Flor Moreno, an impecunious single mother of one, emigrates to Los Angeles from Mexico in high hopes of creating a better life for her twelve-year-old daughter, Cristina. However, after landing a job as a housekeeper for the laid-back gourmet chef, John Clasky, and his well-to-do family, Flor will find herself up against a daunting language barrier, and Deborah, John's troubled wife. Little by little, as Flor struggles to start afresh, and of course, learn English, an inevitable cultural collision is at hand; moreover, a burgeoning romantic affection starts to take over. Will John and Flor ever bridge the linguistic divide?Written by
Two new scenes were shot when test audiences found the ending unsatisfying. See more »
After Deborah comes in from running, she is in a sports bra and bike shorts. When she climbs on top of John, you can clearly see that she still has her shorts on when they have sex. See more »
[voiceover to scene of people reviewing applications]
To Dean of Admission, Princeton University. The most influential person in my life...
...is Mother Teresa, whose example helped me overcome the arrogance which threatened after my 1600 SAT score in National Merit Scholarship
Girl's Voice #2:
...most influential person taught me the most important word I've ever learned; Aloha, which I...
To the Dean of Admission, Princeton University, from Cristina Moreno. Most influential person, my Mother, No ...
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No actors were mistreated in the making of this film. See more »
Here, Spanglish is not a mixture of the two languages, but instead, more of an encounter, and yes, at times, a clash between two cultures: That of "Gringos" and of Latinos! More than anything else, Spanglish speaks to all Hispanics of just how hard living in the United States can be, at times. To assimilate into its culture without losing ones Latin roots. The film manages to do so in a most convincing and believable way, highlighting some of the positive values of Latino culture, but, at the same time, respecting the dignity of all the characters in the film, while avoiding most, but not all, of the ridiculous stereotypes that abound in Hollywood!
There is most certainly something in Spanglish for every member of your family! (There is one brief scene of a loving marriage encounter, but not graphic in the least.) The cast is fabulous. Spaniard Paz Vega appears quite natural and convincing as Mexican Flor Moreno. Adam Sandler shows definite versatility as both a dramatic and comedic actor. Tea Leoni, here almost outshines everyone in her role of a rather endearing but neurotic American housewife. And the young, Shelbie Bruce, playing the role of Flor's daughter, Cristina, waxes totally bilingual/bi-cultural. Despite being 50 Years her senior... That is sometthing I could identify with!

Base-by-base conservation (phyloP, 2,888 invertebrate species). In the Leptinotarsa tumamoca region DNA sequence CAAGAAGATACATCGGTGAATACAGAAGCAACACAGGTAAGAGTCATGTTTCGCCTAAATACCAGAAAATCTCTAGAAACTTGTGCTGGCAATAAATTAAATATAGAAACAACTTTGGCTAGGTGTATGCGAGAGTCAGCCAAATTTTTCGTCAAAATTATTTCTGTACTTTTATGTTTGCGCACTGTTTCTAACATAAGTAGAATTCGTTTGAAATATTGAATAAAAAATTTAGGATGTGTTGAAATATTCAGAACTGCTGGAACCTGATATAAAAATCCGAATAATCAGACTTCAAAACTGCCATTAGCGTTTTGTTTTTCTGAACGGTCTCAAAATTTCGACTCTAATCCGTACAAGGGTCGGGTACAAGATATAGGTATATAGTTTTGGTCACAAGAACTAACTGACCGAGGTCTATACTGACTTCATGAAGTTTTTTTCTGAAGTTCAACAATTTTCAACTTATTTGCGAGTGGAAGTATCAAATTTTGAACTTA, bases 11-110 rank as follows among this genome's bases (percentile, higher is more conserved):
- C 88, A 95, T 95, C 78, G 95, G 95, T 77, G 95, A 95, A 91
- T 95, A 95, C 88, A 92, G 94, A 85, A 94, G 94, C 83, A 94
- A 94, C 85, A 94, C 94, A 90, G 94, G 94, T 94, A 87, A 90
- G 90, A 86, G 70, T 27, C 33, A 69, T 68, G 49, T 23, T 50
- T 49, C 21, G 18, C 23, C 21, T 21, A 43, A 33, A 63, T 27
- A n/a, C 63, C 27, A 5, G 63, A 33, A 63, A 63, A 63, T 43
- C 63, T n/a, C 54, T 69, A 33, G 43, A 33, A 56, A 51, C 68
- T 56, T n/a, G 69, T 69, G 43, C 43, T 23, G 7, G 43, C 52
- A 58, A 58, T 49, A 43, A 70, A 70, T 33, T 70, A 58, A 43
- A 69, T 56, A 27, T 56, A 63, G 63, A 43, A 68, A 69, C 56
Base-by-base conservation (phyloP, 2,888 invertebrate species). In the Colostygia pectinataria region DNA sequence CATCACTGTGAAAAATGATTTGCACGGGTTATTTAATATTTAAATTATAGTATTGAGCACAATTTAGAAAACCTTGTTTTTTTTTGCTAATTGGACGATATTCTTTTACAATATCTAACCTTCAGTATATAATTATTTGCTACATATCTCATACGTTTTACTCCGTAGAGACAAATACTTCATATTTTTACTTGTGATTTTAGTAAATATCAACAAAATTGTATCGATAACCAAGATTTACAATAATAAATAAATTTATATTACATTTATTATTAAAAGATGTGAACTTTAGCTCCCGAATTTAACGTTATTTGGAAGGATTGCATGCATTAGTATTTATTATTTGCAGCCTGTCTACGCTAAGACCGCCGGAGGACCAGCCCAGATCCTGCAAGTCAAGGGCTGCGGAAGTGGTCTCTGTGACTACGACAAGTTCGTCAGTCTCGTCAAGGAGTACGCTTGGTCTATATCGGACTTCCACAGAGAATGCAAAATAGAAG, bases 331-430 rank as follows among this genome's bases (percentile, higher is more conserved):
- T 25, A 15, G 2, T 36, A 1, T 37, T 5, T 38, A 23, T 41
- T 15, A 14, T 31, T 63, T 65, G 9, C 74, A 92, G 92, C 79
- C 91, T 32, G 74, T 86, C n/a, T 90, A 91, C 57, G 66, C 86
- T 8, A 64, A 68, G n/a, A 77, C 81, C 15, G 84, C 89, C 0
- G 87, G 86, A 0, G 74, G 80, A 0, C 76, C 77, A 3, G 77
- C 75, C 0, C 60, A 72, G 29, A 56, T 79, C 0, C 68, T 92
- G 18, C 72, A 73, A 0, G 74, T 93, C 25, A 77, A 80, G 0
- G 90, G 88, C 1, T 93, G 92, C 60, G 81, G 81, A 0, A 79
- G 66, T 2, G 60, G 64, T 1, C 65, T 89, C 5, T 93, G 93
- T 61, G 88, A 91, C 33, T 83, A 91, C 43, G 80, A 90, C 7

However, do not let your previewing expectations get too high! Regardless of being a must see film for all Hispanics who live, have lived or who have had an extended stay in the U.S., Spanglish does have its flaws. Producer/director/writer, James L. Brooks, despite having directed such classics as Broadcast News, As Good As It Gets and Terms of Endearment, seems, at times. to have become too enamored of his own work, resulting In some excesses. The film drags on for over 2 hours. It would have been a more enjoyable film if Brooks had left at least 10 or 15 minutes on the cutting room floor.
Spanglish also suffers from moments of poor writing and direction of its principle characters, with too many mugging facial close-ups. These exaggerated expressions often did not seem the least bit natural. Spanglish also Tried to convince us that someone can go from a beginner in English to someone with tremendous proficiency in a breezy 2 or 3 months! Even taking a 50 hour per week immersion course, that's a pretty tall order! If it were that easy, everyone would speak five languages, right? (As the owner/director of language institutes for 40 years, believe me, I'm an EXPERT!)
Despite its flaws, Spanglish is guaranteed to have a decidedly positive impact! 7.5*......ENJOY/DISFRUTELA!
Any comments, questions or observations, in English o en Español, are most welcome!
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